Flick across the TV dial in Indonesia, and the offerings span everything from local dramas, comedies, news, religious teachings and kung fu programs to quiz shows, MTV and a sprinkling of Yank series like “Walker, Texas Ranger” and “Melrose Place.”
That variety is astounding considering Indonesia was served only by pubcaster TVRI until the arrival of the first privately owned TV network, RCTI, in l989.
Five terrestrial webs now battle for advertising dollars and viewers, along with TVRI (which has not aired commercials since the 1970s after being accused of encouraging consumerism). There’s also an array of pay services delivered by DBS operator Indovision.
The upshot has been a burgeoning choice of programs, a massive increase in local production and escalating license fees for U.S. suppliers.
“Five is enough,” said Minister of Information Harmoko last January at the launch of the latest entrant, Indosiar. The TV advertising pie grew to $350 million last year and is forecast to hit nearly $450 million this year, yet most of the upstart webs are still in the red.
Only the pioneer, RCTI, claims to be “reasonably profitable,” says Peter Langlois, programming adviser to the RCTI board.
Langlois believes there’s room for significant growth in broadcasting as per capita income rises, and ad spending along with it. The main challenge, as Langlois sees it, is to try to keep local production at a reasonable cost and quality level. Some 35% to 40% of RCTI’s airtime is local programming, and the U.S. accounts for most of the foreign content.
Competition has forced up the license fees for Yank series from $1,000 per hour, when RCTI started, to $3,000. A really hot series can command $5,000. The typical U.S. movie, which fetched $5,000 five years ago, now goes for $12,000 to $15,000, and blockbusters run as high as $25,000.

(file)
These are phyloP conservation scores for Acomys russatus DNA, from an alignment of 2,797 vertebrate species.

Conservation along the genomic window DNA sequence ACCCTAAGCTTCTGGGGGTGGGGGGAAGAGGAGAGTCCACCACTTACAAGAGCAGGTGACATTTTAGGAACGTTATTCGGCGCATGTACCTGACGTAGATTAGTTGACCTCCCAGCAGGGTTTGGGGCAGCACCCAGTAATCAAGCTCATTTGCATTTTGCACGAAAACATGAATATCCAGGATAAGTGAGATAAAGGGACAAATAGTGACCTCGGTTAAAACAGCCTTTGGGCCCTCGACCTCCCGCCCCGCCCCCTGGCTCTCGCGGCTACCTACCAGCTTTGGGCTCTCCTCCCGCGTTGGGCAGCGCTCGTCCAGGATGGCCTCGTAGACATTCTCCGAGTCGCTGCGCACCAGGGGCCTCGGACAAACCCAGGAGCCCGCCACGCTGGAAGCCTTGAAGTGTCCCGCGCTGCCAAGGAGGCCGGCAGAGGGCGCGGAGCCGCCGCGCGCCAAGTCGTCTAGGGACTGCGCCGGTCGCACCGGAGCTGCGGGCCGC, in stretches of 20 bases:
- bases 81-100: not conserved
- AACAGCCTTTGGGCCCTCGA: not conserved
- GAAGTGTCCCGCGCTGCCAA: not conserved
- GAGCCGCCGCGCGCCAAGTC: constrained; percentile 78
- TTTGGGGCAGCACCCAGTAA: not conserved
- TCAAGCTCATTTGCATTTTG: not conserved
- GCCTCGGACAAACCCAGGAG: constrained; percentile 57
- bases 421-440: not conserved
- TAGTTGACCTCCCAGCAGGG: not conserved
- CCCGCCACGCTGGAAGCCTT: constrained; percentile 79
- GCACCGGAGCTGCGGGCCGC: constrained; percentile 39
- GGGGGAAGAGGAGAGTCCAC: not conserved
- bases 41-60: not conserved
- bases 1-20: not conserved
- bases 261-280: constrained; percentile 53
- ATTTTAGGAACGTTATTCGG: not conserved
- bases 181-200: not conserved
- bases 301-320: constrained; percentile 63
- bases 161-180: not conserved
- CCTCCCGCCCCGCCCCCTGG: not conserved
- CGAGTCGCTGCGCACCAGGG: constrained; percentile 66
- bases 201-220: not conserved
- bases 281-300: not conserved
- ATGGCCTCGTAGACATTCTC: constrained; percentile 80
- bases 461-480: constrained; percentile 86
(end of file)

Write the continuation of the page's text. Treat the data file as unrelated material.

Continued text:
RCTI has a sister station, SCTV, with which it shares a newsroom and jointly buys foreign programming. SCTV introduced soap operas from Mexico, which quickly became popular, and it commissions a lot of local series and telepics.
SCTV public relations chief Yuli Ismartono explains, “The (private) TV industry is very young. Every station is groping in the dark to find out what’s best for its market.”
RCTI is neck and neck in the primetime ratings with Indosiar, the web owned by the Salim group, controlled by Indonesia’s richest man. Hong Kong’s dominant broadcaster, TVB, is providing technical and programming assistance, including a kung fu series, “Return of the Condor Heroes,” a big winner for Indosiar.
Last month, Indosiar led with a 36 share of primetime viewing, pursued by RCTI with 29, then SCTV with 12, TVRI and TPI, each with 10, and ANteve with 3.
Indosiar president Anky Handoko says the web has spent $120 million from startup through its first six months, and will reach break-even on cash flow “very soon.” His web airs 65% local content, 35% imported.
TPI’s revenue is growing at 20% a year, and the company will be profitable in three years, according to director Dr. Abdullah Alatas Fahmi.
Launched in 1991, TPI is an innovative mix of educational and entertainment programs. It has the highest local programming (80%) of all Indonesian webs. Its foreign fare is drawn from Japan, India, China, South Korea and Malaysia. The sked consists of religious teachings and lessons for schools, peppered with local dramas, comedies and films. Some 40% of its content is produced in-house, the balance commissioned from about 100 indies.
Fahmi says TPI aims to be “the backbone” of the Indonesian film industry in buying telepics, and, just recently, TPI co-produced its first two movies for theatrical release.
TPI airs a locally produced animation series, “Satria Indonesia (Indonesian Knight),” which Fahmi says is made for a cost effective $50,000 an hour.
ANteve started as a regional station 21/2 years ago, and expanded nationally early last year. It serves the youth market until 5 p.m., and in May started airing seven hours of MTV Asia each day.
ANteve chief Dennis Cabalfin says he was attracted to MTV as a brand name that delivers the ideal demographics. He’s keen to build the station’s overall ratings from the current 4%-5% to 12%-15% by the end of this year. It will be a longer haul to reach profitability, which Cabalfin says is six to seven years away.
ANteve screens a small amount of U.S. programs, and would like to buy more U.S. movies. But license fees have shot up by 200% to 300%, and “that’s a worry,” he says. The web has also commissioned Grundy Worldwide to produce a local version of “Family Feud.”
Is there room for five private webs?
“It’s tight,” admits Cabalfin. “Everyone is hoping the advertising market will continue to increase.”
TVRI is funded by license fees and payments of 12.5% of annual earnings from the private webs.